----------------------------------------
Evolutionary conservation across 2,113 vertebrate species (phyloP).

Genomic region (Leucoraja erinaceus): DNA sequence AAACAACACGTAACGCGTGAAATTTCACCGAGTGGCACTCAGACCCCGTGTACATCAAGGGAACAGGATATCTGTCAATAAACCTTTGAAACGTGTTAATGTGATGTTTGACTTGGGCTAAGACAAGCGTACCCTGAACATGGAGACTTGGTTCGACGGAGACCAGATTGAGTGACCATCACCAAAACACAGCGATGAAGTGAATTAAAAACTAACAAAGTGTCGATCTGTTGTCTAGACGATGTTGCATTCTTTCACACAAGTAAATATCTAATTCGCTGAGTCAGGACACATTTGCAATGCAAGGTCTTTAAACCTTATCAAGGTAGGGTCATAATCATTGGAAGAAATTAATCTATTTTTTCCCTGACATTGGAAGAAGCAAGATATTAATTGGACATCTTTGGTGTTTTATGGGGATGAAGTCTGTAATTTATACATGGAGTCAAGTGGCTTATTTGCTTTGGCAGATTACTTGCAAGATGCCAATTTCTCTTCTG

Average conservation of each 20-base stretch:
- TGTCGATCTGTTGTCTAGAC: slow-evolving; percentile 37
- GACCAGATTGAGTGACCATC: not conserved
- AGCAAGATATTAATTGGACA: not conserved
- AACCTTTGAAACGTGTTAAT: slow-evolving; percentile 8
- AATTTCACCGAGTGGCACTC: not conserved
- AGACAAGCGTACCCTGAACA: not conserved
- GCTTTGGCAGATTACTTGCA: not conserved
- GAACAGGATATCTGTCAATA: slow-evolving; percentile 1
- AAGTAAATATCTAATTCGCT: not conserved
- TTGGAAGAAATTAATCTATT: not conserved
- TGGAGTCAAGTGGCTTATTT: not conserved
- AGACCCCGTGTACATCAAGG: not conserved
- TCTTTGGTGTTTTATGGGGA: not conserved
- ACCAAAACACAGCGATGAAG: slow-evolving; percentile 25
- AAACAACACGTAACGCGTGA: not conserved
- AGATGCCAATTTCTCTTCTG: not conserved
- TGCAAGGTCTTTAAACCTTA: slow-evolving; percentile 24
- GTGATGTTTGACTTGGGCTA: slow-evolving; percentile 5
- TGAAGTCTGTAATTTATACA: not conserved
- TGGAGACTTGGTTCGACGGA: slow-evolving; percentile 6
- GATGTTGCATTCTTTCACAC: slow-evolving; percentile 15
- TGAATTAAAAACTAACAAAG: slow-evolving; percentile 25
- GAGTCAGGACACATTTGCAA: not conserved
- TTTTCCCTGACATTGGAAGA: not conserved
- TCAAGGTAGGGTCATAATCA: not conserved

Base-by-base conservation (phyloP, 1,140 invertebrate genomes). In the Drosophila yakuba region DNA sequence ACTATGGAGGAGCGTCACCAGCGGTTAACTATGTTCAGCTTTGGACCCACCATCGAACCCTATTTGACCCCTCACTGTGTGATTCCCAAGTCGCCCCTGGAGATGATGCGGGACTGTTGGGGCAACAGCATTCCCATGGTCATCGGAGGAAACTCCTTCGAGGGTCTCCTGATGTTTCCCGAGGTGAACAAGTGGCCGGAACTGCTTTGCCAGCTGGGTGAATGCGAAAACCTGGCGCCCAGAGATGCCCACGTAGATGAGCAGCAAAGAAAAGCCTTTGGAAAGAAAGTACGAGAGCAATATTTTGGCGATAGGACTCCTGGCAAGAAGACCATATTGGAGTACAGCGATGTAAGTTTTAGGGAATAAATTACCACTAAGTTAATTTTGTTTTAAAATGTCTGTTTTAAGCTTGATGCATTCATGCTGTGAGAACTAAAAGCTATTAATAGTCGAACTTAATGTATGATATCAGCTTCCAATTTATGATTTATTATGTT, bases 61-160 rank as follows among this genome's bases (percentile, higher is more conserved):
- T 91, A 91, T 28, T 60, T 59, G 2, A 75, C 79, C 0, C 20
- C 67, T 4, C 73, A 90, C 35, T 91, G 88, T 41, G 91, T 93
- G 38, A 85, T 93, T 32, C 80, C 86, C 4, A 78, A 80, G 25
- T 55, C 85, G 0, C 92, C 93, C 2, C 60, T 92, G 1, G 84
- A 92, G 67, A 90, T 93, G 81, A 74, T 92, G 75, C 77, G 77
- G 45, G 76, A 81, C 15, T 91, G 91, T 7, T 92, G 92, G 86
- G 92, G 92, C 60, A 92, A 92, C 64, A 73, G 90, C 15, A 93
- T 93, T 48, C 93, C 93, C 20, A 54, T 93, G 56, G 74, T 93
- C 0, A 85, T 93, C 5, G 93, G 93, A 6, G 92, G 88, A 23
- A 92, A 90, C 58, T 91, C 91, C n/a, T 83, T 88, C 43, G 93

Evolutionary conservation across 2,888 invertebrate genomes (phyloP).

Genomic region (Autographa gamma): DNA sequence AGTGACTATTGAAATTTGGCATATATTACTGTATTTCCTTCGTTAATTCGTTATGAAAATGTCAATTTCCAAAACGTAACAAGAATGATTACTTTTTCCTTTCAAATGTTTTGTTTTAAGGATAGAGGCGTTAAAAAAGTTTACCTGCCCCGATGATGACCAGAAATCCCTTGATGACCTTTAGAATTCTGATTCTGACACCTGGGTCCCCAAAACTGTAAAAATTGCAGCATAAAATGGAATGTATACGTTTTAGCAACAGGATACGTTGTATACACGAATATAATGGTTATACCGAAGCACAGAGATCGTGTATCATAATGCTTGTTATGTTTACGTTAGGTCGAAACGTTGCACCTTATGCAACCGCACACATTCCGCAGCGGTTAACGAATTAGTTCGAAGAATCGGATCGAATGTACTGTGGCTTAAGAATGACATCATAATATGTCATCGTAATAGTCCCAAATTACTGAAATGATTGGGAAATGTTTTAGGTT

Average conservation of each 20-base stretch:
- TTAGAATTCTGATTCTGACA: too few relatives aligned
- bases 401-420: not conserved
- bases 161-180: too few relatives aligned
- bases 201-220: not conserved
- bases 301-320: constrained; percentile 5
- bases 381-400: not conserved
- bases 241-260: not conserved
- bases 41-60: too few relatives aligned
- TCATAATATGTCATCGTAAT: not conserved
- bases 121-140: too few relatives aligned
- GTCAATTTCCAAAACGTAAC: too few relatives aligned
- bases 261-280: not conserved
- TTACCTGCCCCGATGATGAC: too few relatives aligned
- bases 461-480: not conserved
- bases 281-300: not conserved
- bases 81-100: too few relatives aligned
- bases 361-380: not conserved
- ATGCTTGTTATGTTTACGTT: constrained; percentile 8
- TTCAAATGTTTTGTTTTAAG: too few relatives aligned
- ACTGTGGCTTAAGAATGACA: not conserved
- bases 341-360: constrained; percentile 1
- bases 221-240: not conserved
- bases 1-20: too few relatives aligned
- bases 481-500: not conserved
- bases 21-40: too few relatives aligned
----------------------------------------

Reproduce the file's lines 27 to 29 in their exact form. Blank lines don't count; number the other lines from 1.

- TTTTCCCTGACATTGGAAGA: not conserved
- TCAAGGTAGGGTCATAATCA: not conserved

Base-by-base conservation (phyloP, 1,140 invertebrate genomes). In the Drosophila yakuba region DNA sequence ACTATGGAGGAGCGTCACCAGCGGTTAACTATGTTCAGCTTTGGACCCACCATCGAACCCTATTTGACCCCTCACTGTGTGATTCCCAAGTCGCCCCTGGAGATGATGCGGGACTGTTGGGGCAACAGCATTCCCATGGTCATCGGAGGAAACTCCTTCGAGGGTCTCCTGATGTTTCCCGAGGTGAACAAGTGGCCGGAACTGCTTTGCCAGCTGGGTGAATGCGAAAACCTGGCGCCCAGAGATGCCCACGTAGATGAGCAGCAAAGAAAAGCCTTTGGAAAGAAAGTACGAGAGCAATATTTTGGCGATAGGACTCCTGGCAAGAAGACCATATTGGAGTACAGCGATGTAAGTTTTAGGGAATAAATTACCACTAAGTTAATTTTGTTTTAAAATGTCTGTTTTAAGCTTGATGCATTCATGCTGTGAGAACTAAAAGCTATTAATAGTCGAACTTAATGTATGATATCAGCTTCCAATTTATGATTTATTATGTT, bases 61-160 rank as follows among this genome's bases (percentile, higher is more conserved):